A matryoshka doll is also known as a Russian nested doll or babushka doll. The set of typically wooden dolls is of decreasing sizes which fit one inside the other. The word “matryoshka” (матрёшка) is derived from the Russian female first name “Matryona” (Матрёна). The word “babushka” is the Russian word for grandmother.

Matryoshka dolls are said to have been inspired by souvenir dolls from Japan. The concept of nested objects was familiar in Russia at that time, having been applied to carved wooden apples and Easter eggs. They date from the 1890’s and consist of a wooden figure which separates, top from bottom, to reveal another figure of the same sort inside, which has, in turn, another figure inside of it, and so on. The number of nested figures is usually five or more. The form is approximately cylindrical, with a rounded top for the head, tapering toward the bottom, with little or no protruding features; the dolls have no hands (except those that are painted). Traditionally the outer layer is a woman, dressed in a sarafan. The figures inside may be of either gender; the smallest, innermost doll is typically a baby, and does not open. The artistry is in the painting of each doll, which can be extremely elaborate. Matryoshka dolls are often designed to follow a particular theme, for instance peasant girls in traditional dress, but the theme can be anything, from fairy tale characters to Soviet leaders.

The first Russian nested doll set was carved by Vasiliy Zvezdochkin (from a design by Sergei Maliutin), who was a folk crafts painter in the Abramtsevo estate of the Russian industrialist and patron of arts Savva Mamontov. The doll set was painted by Maliutin himself. Maliutin’s design was inspired by a set of Japanese wooden dolls representing Shichi-fuku-jin, the Seven Gods of Fortune. Maluitin’s doll set consisted of eight dolls — the outermost was a girl holding a rooster, six inner dolls were girls, the fifth doll was a boy, and the innermost was a baby. In 1900, Savva Mamontov’s wife presented the dolls at the World Exhibition in Paris, and the toy earned a bronze medal. Soon after, matryoshki dolls were being made in several places in Russia.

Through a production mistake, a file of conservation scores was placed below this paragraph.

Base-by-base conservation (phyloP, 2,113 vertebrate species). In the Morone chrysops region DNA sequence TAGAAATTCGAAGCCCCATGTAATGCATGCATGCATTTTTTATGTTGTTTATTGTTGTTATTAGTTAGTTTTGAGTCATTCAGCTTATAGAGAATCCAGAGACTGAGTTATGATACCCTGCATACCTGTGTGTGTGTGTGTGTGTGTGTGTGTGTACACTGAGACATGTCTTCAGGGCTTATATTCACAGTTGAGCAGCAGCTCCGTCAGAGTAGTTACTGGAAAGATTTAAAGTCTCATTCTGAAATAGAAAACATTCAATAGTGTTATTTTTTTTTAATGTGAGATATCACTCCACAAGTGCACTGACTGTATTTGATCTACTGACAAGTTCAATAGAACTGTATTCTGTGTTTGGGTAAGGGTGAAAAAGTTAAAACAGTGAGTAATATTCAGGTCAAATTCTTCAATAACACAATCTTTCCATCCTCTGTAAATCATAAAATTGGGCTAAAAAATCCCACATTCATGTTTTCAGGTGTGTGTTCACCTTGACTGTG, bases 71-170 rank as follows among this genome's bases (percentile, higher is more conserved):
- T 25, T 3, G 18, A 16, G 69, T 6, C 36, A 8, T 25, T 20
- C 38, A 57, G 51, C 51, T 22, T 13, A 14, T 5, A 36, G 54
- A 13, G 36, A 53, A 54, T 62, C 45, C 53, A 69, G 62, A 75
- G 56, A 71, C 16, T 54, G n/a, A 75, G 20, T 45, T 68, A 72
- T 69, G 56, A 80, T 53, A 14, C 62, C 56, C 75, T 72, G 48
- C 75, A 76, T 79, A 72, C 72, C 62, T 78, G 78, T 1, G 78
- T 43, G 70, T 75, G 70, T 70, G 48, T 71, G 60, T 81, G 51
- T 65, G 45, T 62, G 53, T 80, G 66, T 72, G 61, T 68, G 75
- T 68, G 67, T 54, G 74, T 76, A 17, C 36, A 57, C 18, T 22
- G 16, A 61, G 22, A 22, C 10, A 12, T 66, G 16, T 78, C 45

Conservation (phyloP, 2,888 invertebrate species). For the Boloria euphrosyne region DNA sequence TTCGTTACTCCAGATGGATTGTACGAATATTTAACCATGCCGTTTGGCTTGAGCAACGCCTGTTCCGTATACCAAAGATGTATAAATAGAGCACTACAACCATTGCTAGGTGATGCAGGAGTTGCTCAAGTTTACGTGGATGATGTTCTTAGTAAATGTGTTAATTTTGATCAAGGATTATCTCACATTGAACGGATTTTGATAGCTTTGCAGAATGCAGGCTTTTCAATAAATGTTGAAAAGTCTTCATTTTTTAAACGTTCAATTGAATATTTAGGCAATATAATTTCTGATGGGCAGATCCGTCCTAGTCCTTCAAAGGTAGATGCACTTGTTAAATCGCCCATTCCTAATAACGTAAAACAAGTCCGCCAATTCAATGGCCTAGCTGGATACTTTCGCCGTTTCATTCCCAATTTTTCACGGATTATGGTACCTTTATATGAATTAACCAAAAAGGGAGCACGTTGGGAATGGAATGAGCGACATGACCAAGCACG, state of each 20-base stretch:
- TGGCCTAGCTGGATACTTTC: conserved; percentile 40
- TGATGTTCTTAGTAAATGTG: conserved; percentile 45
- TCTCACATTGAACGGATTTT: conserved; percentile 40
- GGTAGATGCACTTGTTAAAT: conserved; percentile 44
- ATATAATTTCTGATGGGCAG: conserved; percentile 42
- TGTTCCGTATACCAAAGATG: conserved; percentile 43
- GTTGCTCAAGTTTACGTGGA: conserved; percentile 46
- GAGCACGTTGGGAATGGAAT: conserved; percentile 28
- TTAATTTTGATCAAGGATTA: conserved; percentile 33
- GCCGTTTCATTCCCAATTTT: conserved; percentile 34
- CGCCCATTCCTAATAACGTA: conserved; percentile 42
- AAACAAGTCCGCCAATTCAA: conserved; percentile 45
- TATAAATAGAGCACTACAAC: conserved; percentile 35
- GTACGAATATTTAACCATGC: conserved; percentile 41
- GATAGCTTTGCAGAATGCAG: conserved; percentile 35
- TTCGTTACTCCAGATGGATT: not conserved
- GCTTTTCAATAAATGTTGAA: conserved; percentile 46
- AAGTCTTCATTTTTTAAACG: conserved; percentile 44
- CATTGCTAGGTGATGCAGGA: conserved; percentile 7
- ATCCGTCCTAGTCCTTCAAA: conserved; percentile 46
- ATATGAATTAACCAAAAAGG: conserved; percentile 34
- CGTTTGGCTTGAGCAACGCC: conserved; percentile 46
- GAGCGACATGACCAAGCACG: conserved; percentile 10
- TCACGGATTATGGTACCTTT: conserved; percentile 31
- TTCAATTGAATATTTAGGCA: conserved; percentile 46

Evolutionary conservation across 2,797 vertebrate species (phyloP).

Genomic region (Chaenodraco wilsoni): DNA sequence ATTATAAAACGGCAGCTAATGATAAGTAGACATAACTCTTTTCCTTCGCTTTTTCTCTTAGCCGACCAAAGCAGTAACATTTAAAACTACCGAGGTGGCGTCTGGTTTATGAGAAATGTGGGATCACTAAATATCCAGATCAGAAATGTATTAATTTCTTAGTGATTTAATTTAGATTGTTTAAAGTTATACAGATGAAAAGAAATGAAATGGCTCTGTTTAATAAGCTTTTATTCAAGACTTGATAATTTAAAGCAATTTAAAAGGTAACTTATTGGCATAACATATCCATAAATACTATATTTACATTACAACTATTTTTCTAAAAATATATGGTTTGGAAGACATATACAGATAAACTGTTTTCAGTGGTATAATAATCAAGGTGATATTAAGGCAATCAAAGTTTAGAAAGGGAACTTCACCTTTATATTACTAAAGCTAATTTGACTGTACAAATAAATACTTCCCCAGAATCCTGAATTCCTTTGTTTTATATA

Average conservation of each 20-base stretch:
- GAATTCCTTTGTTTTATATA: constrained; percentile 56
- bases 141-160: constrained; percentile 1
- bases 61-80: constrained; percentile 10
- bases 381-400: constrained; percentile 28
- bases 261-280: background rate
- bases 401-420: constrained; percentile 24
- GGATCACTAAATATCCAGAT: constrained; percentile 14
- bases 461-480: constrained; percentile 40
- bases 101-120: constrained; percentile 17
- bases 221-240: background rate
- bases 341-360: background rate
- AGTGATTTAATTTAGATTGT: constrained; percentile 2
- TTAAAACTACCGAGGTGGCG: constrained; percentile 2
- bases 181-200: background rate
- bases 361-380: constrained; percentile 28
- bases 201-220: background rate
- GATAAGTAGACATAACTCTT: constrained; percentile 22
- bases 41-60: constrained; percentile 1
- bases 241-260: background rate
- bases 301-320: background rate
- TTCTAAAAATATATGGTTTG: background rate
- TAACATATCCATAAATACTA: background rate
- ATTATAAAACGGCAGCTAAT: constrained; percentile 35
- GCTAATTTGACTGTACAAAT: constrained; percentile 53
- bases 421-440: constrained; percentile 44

I’ve long been fascinated by Imperialist Russian history and art. I am a student of the work of Peter Carl Faberge and a collector of eggs. The beauty in art, textiles, sculpture, jewelry molding, fashion, and other areas of Czarist Russia is truly breathtaking in its scope and grandeur. Wassily Kandinsky is another artist of the period that I adore.

When I saw the early sample images of the new Cricut cartridge “Paisley”, I was immediately drawn to the images of several matryoshka dolls. Of course, the entire cartridge is filled with delightful, whimsical images, but the matryoshka sold me immediately.

Of course, I was dying to make a card with one of the pieced images. This card was my first attempt–and I have to say it holds a special place in my heart. For some reason, every now and again, the crafting muses align perfectly and a project has just the right combinations of colors, textures, and design elements. For me, this card is one of those watershed moments.

The matryoshka image is cut at 3.75″ on the Cricut Expression and consists of several layered pieces. The solid cardstocks are all textured Bazzill papers. The decorative paper for the mat and outer matryoshka layer is from Die Cuts With A View. The card base is an A2 piece of Stardream Fuse Mica cardstock in Ruby. The ribbon is 1/2″ satin Stampin’ Up! in Real Red. I also used the Stampin’ Up! tag corner punch on both the card base and mat in all four corners. The crimson pearls are from Jennie Bowlin Studio and the inner journaling shield is from K & Co. The layers were adhered with SNAIL adhesive and the matryoshka is elevated with Stampin’ Up! dimensionals. It’s a very simple, yet strikingly elegant layout.